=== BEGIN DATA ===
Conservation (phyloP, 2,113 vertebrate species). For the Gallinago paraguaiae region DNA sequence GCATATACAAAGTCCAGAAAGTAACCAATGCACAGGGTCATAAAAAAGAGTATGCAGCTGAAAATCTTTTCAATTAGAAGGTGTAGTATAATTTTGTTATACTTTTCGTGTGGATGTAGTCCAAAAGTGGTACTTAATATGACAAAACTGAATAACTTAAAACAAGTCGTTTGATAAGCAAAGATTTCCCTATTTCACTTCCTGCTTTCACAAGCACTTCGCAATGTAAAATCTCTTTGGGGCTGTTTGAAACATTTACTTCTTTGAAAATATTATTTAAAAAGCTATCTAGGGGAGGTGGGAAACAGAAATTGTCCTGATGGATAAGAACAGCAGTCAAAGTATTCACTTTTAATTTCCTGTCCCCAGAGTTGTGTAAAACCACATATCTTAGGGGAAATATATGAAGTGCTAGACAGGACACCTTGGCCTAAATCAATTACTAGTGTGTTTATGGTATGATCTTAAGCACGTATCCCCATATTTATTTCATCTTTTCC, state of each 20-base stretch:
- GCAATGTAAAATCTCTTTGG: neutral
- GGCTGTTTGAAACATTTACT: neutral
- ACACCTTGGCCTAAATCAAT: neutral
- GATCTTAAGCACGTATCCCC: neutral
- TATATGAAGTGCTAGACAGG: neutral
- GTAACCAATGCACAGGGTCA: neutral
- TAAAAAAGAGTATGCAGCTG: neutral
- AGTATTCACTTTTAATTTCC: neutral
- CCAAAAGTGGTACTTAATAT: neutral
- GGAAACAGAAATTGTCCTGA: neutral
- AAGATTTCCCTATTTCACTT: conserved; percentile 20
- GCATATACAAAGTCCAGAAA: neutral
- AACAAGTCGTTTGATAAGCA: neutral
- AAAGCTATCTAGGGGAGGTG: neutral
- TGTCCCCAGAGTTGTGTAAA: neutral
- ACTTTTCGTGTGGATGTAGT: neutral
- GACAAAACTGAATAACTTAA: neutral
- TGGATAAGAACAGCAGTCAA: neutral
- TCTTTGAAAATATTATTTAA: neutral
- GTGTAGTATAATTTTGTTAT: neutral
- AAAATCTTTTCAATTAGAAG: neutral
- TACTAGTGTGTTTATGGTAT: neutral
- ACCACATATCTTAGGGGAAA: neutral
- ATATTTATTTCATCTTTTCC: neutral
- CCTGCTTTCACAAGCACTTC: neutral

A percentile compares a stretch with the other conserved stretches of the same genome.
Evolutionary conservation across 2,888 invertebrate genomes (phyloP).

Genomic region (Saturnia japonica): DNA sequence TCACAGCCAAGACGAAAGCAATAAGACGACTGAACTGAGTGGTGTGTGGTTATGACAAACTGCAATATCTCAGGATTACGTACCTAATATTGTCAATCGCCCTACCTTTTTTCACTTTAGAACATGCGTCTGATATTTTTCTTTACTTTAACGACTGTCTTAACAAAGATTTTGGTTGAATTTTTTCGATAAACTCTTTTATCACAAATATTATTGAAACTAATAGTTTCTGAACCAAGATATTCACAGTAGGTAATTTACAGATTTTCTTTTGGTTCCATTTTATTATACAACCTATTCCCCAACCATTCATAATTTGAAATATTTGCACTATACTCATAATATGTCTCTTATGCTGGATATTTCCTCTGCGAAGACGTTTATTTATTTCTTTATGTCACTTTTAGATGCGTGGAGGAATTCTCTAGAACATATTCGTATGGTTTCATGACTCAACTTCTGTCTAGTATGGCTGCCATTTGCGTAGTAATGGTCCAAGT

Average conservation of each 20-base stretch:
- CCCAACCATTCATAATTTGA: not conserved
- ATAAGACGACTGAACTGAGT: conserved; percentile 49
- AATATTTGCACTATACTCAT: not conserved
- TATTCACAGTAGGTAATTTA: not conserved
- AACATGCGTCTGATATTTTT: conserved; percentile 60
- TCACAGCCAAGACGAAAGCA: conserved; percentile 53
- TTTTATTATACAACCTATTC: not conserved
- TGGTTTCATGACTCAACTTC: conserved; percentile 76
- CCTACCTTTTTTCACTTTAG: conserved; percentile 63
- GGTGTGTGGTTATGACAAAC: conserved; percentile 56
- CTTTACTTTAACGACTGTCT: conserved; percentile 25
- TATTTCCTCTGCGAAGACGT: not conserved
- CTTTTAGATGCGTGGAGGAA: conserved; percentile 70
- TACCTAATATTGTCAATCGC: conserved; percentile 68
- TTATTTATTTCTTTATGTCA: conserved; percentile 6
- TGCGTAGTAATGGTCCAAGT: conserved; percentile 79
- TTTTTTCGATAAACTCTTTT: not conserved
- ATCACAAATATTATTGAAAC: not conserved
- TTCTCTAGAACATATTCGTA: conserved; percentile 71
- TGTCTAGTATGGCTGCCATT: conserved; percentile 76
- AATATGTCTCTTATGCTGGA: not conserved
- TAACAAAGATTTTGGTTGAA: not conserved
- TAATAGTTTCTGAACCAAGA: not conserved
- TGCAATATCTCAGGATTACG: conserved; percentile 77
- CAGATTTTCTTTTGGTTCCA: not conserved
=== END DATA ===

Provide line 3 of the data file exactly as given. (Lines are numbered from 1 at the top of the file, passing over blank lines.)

- GGCTGTTTGAAACATTTACT: neutral